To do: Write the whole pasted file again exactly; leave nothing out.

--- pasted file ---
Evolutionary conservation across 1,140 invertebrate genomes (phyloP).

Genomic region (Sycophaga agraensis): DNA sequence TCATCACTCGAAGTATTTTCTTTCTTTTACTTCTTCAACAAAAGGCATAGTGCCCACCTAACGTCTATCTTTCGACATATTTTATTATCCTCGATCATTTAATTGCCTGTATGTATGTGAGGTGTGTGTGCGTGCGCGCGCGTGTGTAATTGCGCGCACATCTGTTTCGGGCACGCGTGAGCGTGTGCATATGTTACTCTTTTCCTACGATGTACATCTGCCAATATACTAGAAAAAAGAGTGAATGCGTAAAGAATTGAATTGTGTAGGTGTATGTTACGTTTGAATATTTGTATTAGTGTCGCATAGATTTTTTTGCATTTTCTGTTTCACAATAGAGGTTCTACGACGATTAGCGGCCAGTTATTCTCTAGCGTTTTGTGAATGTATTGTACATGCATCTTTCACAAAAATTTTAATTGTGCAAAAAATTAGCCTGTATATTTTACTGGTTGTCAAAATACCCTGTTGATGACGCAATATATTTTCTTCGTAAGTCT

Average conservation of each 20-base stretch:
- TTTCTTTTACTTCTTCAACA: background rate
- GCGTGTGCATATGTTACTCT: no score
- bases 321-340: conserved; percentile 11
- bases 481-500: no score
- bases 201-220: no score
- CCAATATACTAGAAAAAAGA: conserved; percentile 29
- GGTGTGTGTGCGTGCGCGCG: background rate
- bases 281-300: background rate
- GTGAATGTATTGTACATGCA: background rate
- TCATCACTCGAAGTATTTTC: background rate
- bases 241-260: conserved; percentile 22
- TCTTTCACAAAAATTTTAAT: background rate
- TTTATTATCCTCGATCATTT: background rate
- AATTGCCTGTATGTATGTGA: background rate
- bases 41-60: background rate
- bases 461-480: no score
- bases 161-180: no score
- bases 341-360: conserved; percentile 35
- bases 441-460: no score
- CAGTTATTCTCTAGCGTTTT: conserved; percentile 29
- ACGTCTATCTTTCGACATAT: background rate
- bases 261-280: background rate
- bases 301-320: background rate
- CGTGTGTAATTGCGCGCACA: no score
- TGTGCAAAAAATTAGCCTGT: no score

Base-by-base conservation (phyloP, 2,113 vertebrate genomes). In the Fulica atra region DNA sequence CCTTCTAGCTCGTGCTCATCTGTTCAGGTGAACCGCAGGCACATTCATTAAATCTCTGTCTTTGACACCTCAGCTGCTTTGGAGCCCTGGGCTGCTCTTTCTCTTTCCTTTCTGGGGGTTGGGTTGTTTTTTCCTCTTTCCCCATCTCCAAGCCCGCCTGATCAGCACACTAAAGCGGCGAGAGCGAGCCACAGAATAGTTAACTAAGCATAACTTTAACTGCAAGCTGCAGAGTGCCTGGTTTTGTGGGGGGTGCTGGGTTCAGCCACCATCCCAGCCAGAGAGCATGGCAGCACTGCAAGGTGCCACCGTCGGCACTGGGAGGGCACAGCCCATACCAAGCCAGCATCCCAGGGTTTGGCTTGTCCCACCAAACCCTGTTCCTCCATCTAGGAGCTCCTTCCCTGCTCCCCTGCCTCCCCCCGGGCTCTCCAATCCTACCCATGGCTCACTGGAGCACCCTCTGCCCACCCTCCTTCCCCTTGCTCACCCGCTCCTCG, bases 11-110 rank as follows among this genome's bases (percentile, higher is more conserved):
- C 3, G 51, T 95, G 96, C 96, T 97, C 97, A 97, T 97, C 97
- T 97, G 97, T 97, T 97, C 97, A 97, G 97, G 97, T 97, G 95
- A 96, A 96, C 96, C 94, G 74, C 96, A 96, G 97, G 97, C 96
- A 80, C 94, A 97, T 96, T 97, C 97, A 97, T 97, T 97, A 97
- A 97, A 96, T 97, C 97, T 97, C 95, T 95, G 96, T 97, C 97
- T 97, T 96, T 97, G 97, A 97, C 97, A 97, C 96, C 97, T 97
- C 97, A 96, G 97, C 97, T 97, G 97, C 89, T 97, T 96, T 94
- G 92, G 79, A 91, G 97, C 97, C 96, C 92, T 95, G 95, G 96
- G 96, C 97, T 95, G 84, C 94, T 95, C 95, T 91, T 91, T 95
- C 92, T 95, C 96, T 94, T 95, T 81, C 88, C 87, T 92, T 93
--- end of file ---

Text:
Evolutionary conservation across 1,140 invertebrate genomes (phyloP).

Genomic region (Sycophaga agraensis): DNA sequence TCATCACTCGAAGTATTTTCTTTCTTTTACTTCTTCAACAAAAGGCATAGTGCCCACCTAACGTCTATCTTTCGACATATTTTATTATCCTCGATCATTTAATTGCCTGTATGTATGTGAGGTGTGTGTGCGTGCGCGCGCGTGTGTAATTGCGCGCACATCTGTTTCGGGCACGCGTGAGCGTGTGCATATGTTACTCTTTTCCTACGATGTACATCTGCCAATATACTAGAAAAAAGAGTGAATGCGTAAAGAATTGAATTGTGTAGGTGTATGTTACGTTTGAATATTTGTATTAGTGTCGCATAGATTTTTTTGCATTTTCTGTTTCACAATAGAGGTTCTACGACGATTAGCGGCCAGTTATTCTCTAGCGTTTTGTGAATGTATTGTACATGCATCTTTCACAAAAATTTTAATTGTGCAAAAAATTAGCCTGTATATTTTACTGGTTGTCAAAATACCCTGTTGATGACGCAATATATTTTCTTCGTAAGTCT

Average conservation of each 20-base stretch:
- TTTCTTTTACTTCTTCAACA: background rate
- GCGTGTGCATATGTTACTCT: no score
- bases 321-340: conserved; percentile 11
- bases 481-500: no score
- bases 201-220: no score
- CCAATATACTAGAAAAAAGA: conserved; percentile 29
- GGTGTGTGTGCGTGCGCGCG: background rate
- bases 281-300: background rate
- GTGAATGTATTGTACATGCA: background rate
- TCATCACTCGAAGTATTTTC: background rate
- bases 241-260: conserved; percentile 22
- TCTTTCACAAAAATTTTAAT: background rate
- TTTATTATCCTCGATCATTT: background rate
- AATTGCCTGTATGTATGTGA: background rate
- bases 41-60: background rate
- bases 461-480: no score
- bases 161-180: no score
- bases 341-360: conserved; percentile 35
- bases 441-460: no score
- CAGTTATTCTCTAGCGTTTT: conserved; percentile 29
- ACGTCTATCTTTCGACATAT: background rate
- bases 261-280: background rate
- bases 301-320: background rate
- CGTGTGTAATTGCGCGCACA: no score
- TGTGCAAAAAATTAGCCTGT: no score

Base-by-base conservation (phyloP, 2,113 vertebrate genomes). In the Fulica atra region DNA sequence CCTTCTAGCTCGTGCTCATCTGTTCAGGTGAACCGCAGGCACATTCATTAAATCTCTGTCTTTGACACCTCAGCTGCTTTGGAGCCCTGGGCTGCTCTTTCTCTTTCCTTTCTGGGGGTTGGGTTGTTTTTTCCTCTTTCCCCATCTCCAAGCCCGCCTGATCAGCACACTAAAGCGGCGAGAGCGAGCCACAGAATAGTTAACTAAGCATAACTTTAACTGCAAGCTGCAGAGTGCCTGGTTTTGTGGGGGGTGCTGGGTTCAGCCACCATCCCAGCCAGAGAGCATGGCAGCACTGCAAGGTGCCACCGTCGGCACTGGGAGGGCACAGCCCATACCAAGCCAGCATCCCAGGGTTTGGCTTGTCCCACCAAACCCTGTTCCTCCATCTAGGAGCTCCTTCCCTGCTCCCCTGCCTCCCCCCGGGCTCTCCAATCCTACCCATGGCTCACTGGAGCACCCTCTGCCCACCCTCCTTCCCCTTGCTCACCCGCTCCTCG, bases 11-110 rank as follows among this genome's bases (percentile, higher is more conserved):
- C 3, G 51, T 95, G 96, C 96, T 97, C 97, A 97, T 97, C 97
- T 97, G 97, T 97, T 97, C 97, A 97, G 97, G 97, T 97, G 95
- A 96, A 96, C 96, C 94, G 74, C 96, A 96, G 97, G 97, C 96
- A 80, C 94, A 97, T 96, T 97, C 97, A 97, T 97, T 97, A 97
- A 97, A 96, T 97, C 97, T 97, C 95, T 95, G 96, T 97, C 97
- T 97, T 96, T 97, G 97, A 97, C 97, A 97, C 96, C 97, T 97
- C 97, A 96, G 97, C 97, T 97, G 97, C 89, T 97, T 96, T 94
- G 92, G 79, A 91, G 97, C 97, C 96, C 92, T 95, G 95, G 96
- G 96, C 97, T 95, G 84, C 94, T 95, C 95, T 91, T 91, T 95
- C 92, T 95, C 96, T 94, T 95, T 81, C 88, C 87, T 92, T 93